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11/28/2005
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FTC Study Concludes Masking, Filtering Stop Spammers

Unmasked E-mail addresses received over 6,400 spam messages, while only one spam message reached masked E-mail addresses. Masking is the practice of altering an E-mail address so that it's readable by people but not by machines.

Trickery and technology both play key roles in managing spam, according to a study released yesterday by the Federal Trade Commission.

The agency looked at three aspects of spamming and efforts to control it: the automated harvesting of E-mail addresses on public areas of the Internet; using E-mail address masking to reduce address harvesting; and the effectiveness of spam filtering by Internet Service Providers.

To conduct its five-week study, the FTC established 50 test E-mail accounts at each of three separate ISPs; two used spam filters and one didn't. It also posted 50 E-mail addresses on various Web sites, chat rooms, message boards, USENET groups, and blogs.

Sure enough, spammers harvested many of those addresses and spammed them. However, addresses posted in chat rooms, message boards, USENET groups, and blogs proved less likely to be harvested than those on general Web sites. The FTC noted that some chat room operators took active steps to prevent E-mail address harvesting from online areas under their supervision. E-mail address harvesting qualifies as an aggravated violation of the Controlling the Assault of Non-Solicited Pornography and Marketing Act of 2003 (CAN-SPAM).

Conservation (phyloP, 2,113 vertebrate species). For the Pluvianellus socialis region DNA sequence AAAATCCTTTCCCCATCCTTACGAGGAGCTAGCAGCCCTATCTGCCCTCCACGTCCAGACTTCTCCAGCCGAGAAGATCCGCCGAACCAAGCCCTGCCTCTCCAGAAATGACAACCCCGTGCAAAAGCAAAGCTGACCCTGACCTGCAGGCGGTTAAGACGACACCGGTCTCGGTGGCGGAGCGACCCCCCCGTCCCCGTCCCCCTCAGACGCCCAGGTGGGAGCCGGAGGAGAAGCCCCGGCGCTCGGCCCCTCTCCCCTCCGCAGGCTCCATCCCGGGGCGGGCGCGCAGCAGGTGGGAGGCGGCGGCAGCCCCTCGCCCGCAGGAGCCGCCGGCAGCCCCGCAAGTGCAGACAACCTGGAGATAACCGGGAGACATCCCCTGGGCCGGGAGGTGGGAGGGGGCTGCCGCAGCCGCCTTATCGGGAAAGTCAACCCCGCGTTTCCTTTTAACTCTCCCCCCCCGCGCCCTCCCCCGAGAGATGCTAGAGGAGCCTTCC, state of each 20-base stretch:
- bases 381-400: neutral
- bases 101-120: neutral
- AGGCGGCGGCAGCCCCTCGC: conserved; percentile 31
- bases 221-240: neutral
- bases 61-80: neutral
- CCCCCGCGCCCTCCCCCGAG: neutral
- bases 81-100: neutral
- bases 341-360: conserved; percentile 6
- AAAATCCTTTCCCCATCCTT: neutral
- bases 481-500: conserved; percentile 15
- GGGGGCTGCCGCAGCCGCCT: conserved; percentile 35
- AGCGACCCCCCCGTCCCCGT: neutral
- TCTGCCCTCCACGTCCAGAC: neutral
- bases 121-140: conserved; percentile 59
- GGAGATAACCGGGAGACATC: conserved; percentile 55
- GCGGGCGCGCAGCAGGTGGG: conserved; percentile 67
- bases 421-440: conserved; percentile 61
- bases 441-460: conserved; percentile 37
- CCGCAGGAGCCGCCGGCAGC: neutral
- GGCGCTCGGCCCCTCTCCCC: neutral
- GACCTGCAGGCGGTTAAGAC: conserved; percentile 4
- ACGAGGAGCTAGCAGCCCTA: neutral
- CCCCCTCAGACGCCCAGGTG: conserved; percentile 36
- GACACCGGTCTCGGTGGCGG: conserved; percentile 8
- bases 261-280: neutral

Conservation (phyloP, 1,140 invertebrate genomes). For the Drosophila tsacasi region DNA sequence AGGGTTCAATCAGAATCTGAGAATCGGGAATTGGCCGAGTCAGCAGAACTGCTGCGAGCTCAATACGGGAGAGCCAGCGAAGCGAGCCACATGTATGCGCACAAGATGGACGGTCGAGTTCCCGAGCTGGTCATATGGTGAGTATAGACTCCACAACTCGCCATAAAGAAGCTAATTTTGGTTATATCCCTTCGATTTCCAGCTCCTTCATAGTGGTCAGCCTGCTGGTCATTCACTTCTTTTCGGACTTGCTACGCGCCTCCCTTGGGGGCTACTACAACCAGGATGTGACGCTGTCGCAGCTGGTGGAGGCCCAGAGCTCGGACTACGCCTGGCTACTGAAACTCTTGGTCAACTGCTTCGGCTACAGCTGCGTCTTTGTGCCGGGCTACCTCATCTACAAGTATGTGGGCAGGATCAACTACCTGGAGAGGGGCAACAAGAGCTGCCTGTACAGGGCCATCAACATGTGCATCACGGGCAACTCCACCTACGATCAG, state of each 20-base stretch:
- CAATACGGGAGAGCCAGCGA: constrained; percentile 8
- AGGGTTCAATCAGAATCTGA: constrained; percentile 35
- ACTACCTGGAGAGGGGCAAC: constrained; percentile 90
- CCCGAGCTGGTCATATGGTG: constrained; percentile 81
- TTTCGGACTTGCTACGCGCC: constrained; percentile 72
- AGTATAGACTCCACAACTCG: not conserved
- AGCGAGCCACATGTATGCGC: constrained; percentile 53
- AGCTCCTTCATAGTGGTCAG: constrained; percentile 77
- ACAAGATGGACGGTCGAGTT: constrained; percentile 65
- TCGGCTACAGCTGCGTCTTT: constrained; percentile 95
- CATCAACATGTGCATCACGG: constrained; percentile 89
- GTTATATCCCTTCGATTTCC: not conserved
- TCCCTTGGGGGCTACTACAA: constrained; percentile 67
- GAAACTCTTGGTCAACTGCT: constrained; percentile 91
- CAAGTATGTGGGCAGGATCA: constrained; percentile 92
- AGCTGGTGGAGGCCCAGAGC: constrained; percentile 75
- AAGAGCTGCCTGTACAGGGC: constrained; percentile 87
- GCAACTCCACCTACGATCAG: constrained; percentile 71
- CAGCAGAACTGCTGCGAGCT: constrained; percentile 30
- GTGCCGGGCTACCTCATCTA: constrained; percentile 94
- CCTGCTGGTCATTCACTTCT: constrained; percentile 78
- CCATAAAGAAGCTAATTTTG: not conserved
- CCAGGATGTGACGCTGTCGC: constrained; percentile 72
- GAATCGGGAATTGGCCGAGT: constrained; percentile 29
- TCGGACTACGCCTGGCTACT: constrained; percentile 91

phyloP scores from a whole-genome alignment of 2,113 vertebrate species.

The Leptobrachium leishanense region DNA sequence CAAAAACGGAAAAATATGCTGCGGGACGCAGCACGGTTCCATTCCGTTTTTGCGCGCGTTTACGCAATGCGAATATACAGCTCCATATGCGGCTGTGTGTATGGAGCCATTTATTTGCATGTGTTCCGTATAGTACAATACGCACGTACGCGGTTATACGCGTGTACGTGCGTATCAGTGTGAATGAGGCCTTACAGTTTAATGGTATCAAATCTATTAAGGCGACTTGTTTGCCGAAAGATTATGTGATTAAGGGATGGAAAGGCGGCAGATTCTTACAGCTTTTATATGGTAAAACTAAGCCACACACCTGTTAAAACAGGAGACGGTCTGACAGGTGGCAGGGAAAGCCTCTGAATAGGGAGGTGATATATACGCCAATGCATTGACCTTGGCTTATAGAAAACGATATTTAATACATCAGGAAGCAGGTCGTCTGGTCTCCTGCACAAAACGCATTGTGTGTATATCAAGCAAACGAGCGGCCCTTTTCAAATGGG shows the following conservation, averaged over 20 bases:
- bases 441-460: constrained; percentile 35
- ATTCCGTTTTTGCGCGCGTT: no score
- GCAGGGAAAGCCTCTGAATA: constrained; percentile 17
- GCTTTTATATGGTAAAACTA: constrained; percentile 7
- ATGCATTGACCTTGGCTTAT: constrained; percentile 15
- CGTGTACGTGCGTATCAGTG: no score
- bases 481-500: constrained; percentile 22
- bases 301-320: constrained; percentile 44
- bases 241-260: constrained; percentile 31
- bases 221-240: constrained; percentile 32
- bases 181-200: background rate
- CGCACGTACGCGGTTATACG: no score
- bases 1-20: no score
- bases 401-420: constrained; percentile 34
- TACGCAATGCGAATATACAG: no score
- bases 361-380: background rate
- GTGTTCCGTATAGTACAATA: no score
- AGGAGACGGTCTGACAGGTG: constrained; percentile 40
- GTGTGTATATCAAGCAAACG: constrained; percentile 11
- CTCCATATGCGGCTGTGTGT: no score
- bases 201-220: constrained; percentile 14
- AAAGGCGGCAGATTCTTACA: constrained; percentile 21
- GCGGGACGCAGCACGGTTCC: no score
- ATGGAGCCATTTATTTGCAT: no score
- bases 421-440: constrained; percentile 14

The study concluded that E-mail address masking is an effective way to reduce spam. During the course of the study, unmasked E-mail addresses received over 6,400 spam messages, while only one spam message reached masked E-mail addresses. Also known as "munging," masking is the long-standing practice of altering an E-mail address so that it's readable by people but improperly formatted for machines, such as "tclaburn at cmp dot com."

However, the effectiveness of address masking is not foolproof, particularly if a simple masking method (such as the one above) is used. The FTC observed that at least one harvesting program appeared to be able to capture masked addresses and translate them into a useable form by converting the words "at" and "dot" into their respective symbols.

While the FTC concludes address masking is an effective tactic to prevent spam, some Internet users argue the practice diminishes the Internet's functionality for the sake of personal gain.

The study also underscores the utility of ISP-based filtering. After five weeks, E-mail accounts at the ISP with no filter received 8,885 spam messages. The accounts at the ISPs that filtered received 1,208 spam messages (over 86% blocked) and 422 spam messages (over 95% blocked) respectively.

The FTC did not disclose the makers of the two spam filters used in the study. But it did note that the difference between the two ISPs' block rates is not necessarily a reflection of superior technology because the study does not address whether the filtering resulted in any false positives (legitimate messages mistaken for spam).

An FTC spokesperson was not immediately available for comment.

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